Vasculitis After COVID-19: 4 Symptoms of Blood Vessel Inflammation | myCOVIDteam

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Vasculitis After COVID-19: 4 Symptoms of Blood Vessel Inflammation

Medically reviewed by Angelica Balingit, M.D.
Written by Emily Wagner, M.S.
Posted on September 11, 2023

You recently recovered from COVID-19, but now you have a rash and fever. Could these symptoms be connected to your infection? Although COVID-19 mainly affects the lungs, it’s also known for having unusual symptoms involving other parts of the body — including signs of blood vessel inflammation, called vasculitis.

Vasculitis seems to be a rare complication of COVID-19, but it can lead to several symptoms. This article will cover four signs of vasculitis to look out for and when to talk to your doctor.

What Is Vasculitis?

Vasculitis — also known as angiitis or arteritis — is a condition that causes inflammation (swelling) of your blood vessel walls. Although it can develop on its own, vasculitis is typically triggered by an infection, trauma, or an overreaction of your body’s immune system.

Unfortunately, the link between vasculitis and COVID-19 isn’t well studied. Doctors and researchers are still learning how these two conditions may be connected. Few studies have reported on vasculitis symptoms in relation to COVID-19 infection, so information is relatively limited.

Several forms of vasculitis can affect different blood vessels throughout your body. However, four types seem to affect most people after COVID-19 infection — immunoglobulin A (IgA) vasculitis, leukocytoclastic vasculitis (LCV), urticarial vasculitis, and Kawasaki-like disease.

Here are details regarding four symptoms of vasculitis that may be seen during or after a COVID-19 infection.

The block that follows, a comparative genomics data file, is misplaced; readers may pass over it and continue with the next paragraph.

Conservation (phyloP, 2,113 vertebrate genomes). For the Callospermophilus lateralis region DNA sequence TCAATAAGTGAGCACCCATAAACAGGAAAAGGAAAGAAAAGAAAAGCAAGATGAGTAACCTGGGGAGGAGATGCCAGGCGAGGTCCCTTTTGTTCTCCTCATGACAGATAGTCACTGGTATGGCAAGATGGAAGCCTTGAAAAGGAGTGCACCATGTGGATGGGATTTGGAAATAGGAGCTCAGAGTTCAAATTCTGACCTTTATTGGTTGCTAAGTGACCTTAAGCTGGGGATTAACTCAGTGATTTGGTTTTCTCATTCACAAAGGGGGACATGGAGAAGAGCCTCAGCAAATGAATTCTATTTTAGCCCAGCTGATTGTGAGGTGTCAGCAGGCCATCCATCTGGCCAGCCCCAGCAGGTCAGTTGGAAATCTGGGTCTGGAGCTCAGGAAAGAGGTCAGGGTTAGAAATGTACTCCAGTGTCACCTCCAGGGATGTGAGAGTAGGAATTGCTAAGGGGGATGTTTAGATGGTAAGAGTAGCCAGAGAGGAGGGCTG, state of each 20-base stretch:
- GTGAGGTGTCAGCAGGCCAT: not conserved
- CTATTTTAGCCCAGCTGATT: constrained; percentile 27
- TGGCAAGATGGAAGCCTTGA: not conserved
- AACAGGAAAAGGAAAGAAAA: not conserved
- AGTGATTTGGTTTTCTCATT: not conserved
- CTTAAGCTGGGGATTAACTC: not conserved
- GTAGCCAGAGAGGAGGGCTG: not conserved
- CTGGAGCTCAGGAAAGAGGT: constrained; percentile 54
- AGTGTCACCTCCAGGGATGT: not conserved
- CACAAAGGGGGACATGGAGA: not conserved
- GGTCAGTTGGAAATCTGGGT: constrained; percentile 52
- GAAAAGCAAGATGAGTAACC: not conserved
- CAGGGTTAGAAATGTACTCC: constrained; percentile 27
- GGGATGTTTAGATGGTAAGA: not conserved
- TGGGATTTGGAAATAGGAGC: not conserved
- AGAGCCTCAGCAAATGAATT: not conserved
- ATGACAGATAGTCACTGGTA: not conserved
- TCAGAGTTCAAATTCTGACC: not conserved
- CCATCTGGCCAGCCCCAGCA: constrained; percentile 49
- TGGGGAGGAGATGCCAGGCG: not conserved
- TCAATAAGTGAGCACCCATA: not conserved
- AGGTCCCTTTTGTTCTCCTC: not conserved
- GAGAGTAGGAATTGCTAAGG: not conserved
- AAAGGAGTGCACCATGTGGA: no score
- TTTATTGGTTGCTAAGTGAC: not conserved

1. Red or Purple Rashes on Your Legs and Feet

If red or purple rashes start to appear on your legs and feet after a COVID-19 infection, they may indicate vasculitis. Both LCV and IgA vasculitis can develop after infections and may cause similar symptoms, like red or purple rashes on the lower half of your body.

LCV develops when deposits of immune complexes (molecules that are part of the immune response) and immune proteins damage the small blood vessels. This creates inflammation and makes the blood vessels leaky, leading to raised rashes or skin lesions on your legs. Known as palpable purpura, these lesions can appear in different spots on their own or be grouped together. They may also be painful or itchy.

IgA vasculitis — sometimes known as Henoch-Schönlein purpura — can develop after an immune response, like your immune system fighting the SARS-CoV-2 virus. This process creates specialized proteins known as immunoglobulins (antibodies) that tag infected cells to be destroyed. Some people are genetically prone to IgA vasculitis.

Immunoglobulin A vasculitis appears as a red or purple rash in a dot or bruise pattern on the legs and feet. (CC BY-NC-ND 3.0 NZ/DermNet)


Sometimes, antibodies clump together and form immune complexes that become stuck in the small blood vessels underneath your skin. Like LCV, a common symptom of IgA vasculitis is a raised red or purple rash that looks like small dots or bruises. These rashes are more common on the legs and buttocks, but they can also be found on the face, arms, and torso.

2. Itchy, Red Bumps or Patches on Your Skin

Have you developed itchy, raised, red areas that look and feel like hives? This is a sign of urticarial vasculitis, a rare type of vasculitis also triggered by infections and autoimmune diseases. Anyone can develop urticarial vasculitis, but it usually occurs between ages 30 and 40 and affects about twice as many women as men, according to the Vasculitis Foundation.

Urticarial vasculitis, a rare type of the condition, can appear as itchy red bumps and hives or wheals. (CC BY-NC-ND 3.0 NZ/DermNet)


Small case reports of people with COVID-19, both with and without symptoms of the virus, have noted they experienced urticarial vasculitis. Interestingly, some people reported developing this condition a few weeks after recovering from their infection.